“Around lunch time tomorrow, down the east coast of Tasmania we are expecting north-north-easterly winds of around 15 to 25 knots,” she said.

Stronger winds were expected to favour Comanche but the leading boats were not expected to round Tasman Island until early Sunday afternoon.

The race is expected to finish in the early evening.

Comanche was first out of the Sydney Heads and held its lead over Wild Oats running into a strong southerly that forced eight boats to retire.

But as the wind died down, Wild Oates hit the front off Gabo Island at about 10am AEDT Saturday and led the fleet into a becalmed Bass Strait.

Defending champion Wild Oats XI is striving for three straight wins and a record eight in total.

Wild Oats spokesman Rob Mundle said the crew was not taking anything for granted.

“That lead that Wild Oats XI has now could be eliminated very, very quickly,” he said.

It will be a three-boat finish, says Ragamuffin crew

Despite trailing the leaders, the crew of third-placed yacht Ragamuffin 100 said they were still in with a chance of winning the race.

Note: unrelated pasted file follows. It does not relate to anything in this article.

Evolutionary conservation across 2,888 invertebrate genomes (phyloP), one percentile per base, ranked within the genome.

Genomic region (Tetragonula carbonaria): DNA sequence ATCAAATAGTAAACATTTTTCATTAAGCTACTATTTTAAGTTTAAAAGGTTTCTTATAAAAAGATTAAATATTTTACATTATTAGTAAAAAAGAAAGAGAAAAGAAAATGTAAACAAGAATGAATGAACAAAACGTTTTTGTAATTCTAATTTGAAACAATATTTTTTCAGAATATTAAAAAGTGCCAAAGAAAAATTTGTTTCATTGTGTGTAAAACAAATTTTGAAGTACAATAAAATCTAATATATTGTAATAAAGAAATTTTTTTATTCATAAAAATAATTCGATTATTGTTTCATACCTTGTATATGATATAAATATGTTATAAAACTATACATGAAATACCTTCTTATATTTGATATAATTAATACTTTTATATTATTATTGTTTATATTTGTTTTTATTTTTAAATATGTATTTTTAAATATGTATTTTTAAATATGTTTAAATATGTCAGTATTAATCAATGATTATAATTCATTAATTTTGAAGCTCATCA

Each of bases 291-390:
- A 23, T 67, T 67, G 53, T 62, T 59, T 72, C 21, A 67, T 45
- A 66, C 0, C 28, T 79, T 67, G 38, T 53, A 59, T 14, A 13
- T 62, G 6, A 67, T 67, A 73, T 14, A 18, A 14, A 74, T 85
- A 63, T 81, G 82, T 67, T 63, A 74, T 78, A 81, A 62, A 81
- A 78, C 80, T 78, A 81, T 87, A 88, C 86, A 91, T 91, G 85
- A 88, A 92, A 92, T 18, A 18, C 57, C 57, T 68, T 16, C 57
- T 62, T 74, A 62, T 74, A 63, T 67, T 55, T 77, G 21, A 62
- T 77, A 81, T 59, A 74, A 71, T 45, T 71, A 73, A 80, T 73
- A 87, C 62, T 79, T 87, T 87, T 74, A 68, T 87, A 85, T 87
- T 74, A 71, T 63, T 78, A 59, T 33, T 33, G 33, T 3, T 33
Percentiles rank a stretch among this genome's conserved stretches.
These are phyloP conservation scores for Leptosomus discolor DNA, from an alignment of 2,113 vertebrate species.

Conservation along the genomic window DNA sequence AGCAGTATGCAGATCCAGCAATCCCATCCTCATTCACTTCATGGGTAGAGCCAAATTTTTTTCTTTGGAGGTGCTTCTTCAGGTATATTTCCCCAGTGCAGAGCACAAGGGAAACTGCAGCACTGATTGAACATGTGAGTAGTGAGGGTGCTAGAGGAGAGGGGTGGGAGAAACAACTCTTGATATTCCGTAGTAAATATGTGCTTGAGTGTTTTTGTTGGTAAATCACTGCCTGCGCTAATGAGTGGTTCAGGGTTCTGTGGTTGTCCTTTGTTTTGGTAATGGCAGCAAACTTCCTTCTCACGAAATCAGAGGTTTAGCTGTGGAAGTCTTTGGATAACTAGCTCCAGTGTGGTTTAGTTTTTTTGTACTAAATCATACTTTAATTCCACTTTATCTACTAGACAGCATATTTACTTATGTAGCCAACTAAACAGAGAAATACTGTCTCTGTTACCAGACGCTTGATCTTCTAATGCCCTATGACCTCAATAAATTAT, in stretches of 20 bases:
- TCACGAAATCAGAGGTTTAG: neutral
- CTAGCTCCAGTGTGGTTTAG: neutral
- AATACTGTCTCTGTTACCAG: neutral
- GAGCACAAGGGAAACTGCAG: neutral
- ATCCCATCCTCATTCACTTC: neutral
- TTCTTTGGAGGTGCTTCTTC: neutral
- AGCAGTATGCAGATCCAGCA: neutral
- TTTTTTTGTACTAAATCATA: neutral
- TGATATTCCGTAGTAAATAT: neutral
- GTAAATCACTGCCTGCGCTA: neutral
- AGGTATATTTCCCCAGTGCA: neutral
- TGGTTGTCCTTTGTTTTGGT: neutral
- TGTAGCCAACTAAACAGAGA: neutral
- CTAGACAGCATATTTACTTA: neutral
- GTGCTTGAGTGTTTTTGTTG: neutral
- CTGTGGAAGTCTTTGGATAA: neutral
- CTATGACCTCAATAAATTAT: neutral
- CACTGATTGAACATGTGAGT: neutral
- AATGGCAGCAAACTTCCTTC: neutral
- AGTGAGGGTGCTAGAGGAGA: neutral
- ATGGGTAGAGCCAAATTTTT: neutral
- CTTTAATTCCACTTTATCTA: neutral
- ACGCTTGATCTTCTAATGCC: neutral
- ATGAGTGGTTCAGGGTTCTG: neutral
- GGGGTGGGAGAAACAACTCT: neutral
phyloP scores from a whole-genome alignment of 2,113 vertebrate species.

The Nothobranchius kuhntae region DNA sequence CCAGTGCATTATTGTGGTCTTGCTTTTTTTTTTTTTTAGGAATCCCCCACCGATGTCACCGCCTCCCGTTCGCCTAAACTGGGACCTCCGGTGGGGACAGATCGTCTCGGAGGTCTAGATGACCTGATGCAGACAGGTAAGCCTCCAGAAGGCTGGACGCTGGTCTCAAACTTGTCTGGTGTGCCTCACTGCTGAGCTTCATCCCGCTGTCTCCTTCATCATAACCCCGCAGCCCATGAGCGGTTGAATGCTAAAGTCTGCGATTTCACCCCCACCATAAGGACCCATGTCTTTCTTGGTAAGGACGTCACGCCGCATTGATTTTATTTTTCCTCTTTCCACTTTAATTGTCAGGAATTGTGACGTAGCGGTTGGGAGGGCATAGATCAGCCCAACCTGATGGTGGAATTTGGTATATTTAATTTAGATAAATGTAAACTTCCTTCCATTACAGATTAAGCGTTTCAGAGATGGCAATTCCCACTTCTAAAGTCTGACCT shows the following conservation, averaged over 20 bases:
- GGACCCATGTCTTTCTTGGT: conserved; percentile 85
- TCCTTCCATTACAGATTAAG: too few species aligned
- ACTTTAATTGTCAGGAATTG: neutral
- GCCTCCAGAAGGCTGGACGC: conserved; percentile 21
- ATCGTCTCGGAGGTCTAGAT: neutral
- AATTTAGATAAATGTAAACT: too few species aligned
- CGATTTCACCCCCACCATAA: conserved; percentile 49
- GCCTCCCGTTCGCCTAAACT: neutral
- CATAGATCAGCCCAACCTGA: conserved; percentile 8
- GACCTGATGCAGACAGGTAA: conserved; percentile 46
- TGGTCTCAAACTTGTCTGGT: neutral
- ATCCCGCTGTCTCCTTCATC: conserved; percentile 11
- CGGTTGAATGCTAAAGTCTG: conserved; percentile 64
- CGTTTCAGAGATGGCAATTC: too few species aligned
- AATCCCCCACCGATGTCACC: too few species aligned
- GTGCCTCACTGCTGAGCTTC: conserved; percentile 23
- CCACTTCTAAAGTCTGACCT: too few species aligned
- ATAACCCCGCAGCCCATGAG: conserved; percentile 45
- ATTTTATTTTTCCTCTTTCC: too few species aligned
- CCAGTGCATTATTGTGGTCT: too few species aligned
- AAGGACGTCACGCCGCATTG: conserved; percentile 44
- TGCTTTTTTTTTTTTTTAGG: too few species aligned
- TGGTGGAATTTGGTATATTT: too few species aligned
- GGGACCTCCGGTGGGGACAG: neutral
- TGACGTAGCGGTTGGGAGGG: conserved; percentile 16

Having slowed down to protect the their boat in heavy seas on Friday night, they said they predicted the wind would turn in their favour and deliver them to the mouth of the Derwent at the same time as the leaders.

“We believe the leaders are going to run into a hole and stop,” said sailing master David Witt.

“And our routing is telling us that it’s going to be very exciting and all three boats are going to arrive at Tasman Light [Tasman Island] at the same time.”

Witt’s boat was gaining on Comanche but not Wild Oats.

“We’re three knots quicker already and that’s just going to build over the next 10 to 12 hours,” he said.

Eight yachts withdraw after overnight battering